December 10, 2006

3.8 Gigapixels of Half Dome; Great Flash panoramas

The folks at FlashPanoramas.com sell a utility for displaying spherical panoramas via the Flash Player.  They’ve now updated their technology to take advantage of the new full-screen mode enabled in the latest rev of Player 9.  Check out some very cool examples, or get the tool for €39.95 from their site. [Via]

Elsewhere, Greg Downing & co. at xRez.com are working on Extreme Resolution panoramic image creation.  Check out this 3.8 gigapixel* spherical panorama of Half Dome, displayed via the Google Maps API. 
Although the subject is nearly a mile from the camera position, you can zoom in and see a climber on the face of Half Dome, as well as someone standing on the visor & and hikers along the Merced river in the valley below.
Wicked!  "By the way," Greg writes, "Photoshop large document format [PSB] was a lifesaver on this project!"

The xRez site shows off more examples and goes into plenty of technical geekery for those so inclined.  Greg’s own site offers other interesting bits on HDR panoramas, and this QuickTime slideshow nicely demonstrates how various elements of a scene can be displayed at different exposures.   (Aside: Is that thing a naval mine or an interrogation droid or…?)  A test render of 3D objects lit with an HDR lighting map shows the power of sampling this data from a scene, then feeding it into a 3D rendering package.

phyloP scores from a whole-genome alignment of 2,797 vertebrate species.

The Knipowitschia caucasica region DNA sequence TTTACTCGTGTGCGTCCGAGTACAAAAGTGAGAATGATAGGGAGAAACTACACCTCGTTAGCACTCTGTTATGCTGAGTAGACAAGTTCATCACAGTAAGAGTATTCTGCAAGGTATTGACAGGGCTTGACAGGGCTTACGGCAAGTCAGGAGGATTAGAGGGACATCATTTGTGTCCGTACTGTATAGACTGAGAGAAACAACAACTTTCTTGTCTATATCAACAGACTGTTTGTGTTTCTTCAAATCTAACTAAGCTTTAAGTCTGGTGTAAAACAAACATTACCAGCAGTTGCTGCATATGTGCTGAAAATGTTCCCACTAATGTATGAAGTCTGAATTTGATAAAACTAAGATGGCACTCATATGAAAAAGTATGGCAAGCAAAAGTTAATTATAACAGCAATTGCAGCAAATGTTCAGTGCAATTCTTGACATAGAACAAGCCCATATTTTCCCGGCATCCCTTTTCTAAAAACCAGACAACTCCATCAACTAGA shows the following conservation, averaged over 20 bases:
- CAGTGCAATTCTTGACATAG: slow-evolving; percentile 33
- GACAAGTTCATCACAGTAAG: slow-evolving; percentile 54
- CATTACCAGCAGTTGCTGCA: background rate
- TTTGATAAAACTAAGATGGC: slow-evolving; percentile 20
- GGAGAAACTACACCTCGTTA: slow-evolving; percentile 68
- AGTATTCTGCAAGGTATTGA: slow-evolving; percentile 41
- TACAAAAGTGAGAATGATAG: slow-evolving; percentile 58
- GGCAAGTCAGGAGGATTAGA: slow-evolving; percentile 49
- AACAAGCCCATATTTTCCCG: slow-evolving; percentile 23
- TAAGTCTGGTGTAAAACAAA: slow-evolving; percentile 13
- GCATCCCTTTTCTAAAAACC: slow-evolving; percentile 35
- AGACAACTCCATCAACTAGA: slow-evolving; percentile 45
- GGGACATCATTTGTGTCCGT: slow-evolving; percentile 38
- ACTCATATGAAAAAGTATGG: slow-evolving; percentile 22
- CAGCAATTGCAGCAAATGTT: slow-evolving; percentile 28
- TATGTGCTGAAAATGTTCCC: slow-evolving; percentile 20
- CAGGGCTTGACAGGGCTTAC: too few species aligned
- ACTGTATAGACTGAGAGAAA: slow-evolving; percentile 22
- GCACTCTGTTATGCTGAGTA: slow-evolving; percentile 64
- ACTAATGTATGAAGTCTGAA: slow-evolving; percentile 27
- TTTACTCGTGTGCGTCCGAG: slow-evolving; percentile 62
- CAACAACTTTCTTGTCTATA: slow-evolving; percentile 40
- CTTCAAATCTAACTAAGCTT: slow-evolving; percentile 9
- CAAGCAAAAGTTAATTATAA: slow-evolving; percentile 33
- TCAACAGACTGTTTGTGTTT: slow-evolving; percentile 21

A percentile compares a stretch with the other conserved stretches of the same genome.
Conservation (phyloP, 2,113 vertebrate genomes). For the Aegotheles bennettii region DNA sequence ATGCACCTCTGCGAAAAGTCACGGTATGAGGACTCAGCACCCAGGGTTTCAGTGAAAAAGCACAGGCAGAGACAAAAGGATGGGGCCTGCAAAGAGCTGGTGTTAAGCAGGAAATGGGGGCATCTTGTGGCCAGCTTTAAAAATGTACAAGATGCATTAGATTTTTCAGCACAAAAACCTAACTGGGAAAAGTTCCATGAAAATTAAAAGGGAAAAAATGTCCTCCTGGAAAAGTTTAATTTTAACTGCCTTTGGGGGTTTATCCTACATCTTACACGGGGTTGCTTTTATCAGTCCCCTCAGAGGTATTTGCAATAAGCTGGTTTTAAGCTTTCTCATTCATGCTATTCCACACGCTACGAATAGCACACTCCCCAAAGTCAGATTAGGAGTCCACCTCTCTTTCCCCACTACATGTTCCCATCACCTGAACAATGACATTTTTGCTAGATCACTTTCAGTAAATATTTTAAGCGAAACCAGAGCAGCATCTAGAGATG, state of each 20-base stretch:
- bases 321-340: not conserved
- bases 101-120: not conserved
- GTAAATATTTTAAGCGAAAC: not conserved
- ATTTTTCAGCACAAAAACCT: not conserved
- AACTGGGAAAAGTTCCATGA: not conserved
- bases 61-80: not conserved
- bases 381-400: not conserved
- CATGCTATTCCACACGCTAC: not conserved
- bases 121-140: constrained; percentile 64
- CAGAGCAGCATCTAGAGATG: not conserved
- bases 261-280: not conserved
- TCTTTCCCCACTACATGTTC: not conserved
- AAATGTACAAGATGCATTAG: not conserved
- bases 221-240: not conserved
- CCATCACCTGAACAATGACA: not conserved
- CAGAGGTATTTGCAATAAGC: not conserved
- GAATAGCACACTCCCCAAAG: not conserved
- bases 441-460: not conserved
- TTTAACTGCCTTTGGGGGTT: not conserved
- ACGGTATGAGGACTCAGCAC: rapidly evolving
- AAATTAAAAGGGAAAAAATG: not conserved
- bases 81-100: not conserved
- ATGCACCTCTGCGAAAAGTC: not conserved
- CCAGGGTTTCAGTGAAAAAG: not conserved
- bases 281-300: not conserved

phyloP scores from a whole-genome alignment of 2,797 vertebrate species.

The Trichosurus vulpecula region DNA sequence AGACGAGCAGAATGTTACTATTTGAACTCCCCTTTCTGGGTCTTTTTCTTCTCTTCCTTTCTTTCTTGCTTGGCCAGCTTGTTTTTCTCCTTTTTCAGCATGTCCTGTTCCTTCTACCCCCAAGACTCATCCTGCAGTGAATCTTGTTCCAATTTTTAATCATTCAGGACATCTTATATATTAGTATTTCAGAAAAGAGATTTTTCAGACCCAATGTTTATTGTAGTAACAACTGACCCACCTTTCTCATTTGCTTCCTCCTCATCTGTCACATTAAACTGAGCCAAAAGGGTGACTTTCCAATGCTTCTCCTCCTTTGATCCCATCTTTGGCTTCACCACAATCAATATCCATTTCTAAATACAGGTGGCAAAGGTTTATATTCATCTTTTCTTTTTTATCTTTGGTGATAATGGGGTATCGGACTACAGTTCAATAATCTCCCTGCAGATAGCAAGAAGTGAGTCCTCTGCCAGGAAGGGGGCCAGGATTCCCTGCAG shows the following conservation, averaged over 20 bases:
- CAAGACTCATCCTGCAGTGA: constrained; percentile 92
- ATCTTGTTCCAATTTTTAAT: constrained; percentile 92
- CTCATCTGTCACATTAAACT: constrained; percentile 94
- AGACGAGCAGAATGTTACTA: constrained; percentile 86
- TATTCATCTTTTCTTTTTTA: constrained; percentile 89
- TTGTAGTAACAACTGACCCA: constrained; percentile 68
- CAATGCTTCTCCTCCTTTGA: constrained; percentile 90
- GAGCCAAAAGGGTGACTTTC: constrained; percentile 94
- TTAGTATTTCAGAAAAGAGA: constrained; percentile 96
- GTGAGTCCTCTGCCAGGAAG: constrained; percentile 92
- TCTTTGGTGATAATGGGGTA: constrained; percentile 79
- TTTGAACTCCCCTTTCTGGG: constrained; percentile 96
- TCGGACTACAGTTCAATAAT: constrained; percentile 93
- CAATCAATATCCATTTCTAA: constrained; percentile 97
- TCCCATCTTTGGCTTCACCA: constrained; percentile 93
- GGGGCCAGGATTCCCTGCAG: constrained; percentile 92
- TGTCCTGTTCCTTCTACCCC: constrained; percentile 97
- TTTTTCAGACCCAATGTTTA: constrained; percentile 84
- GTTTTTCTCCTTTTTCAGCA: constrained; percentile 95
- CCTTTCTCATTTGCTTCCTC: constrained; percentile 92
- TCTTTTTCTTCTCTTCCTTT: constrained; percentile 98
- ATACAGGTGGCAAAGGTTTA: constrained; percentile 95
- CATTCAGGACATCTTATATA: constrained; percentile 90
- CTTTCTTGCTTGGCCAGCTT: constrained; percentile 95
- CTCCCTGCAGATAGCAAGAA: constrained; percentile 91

*According to Wikipedia, a single gigapixel contains 250 times the data captured by a 4MP sensor. (Of course, at any given moment Wikipedia might claim that I personally have invented over 350 uses for the peanut–but I think it can be trusted in this case.)

9:59 PM | Permalink | Comments [2]

More animals in the womb, plus a space shot

  • A number of folks have commented on the amazing images of animals in the womb, so I’m following up with some more info I’ve found.  In support of the special program airing tonight on its namesake channel (9PM PST), National Geographic has posted some great online resources, including a video preview, an interactive timeline, and more photos. The show is scheduled to air tomorrow night as well.
  • This NYT story about last night’s launch of the shuttle Discovery includes a couple of really dramatic photos. NASA.gov has another, as well as an image of the shuttle’s rotating service structure at night. (Seeing that shot, I can almost smell the airplane glue & feel the Xacto cuts as I struggled to build a model version years ago. That effort did not end well…) And here’s a video of the launch.
6:09 PM | Permalink | No Comments
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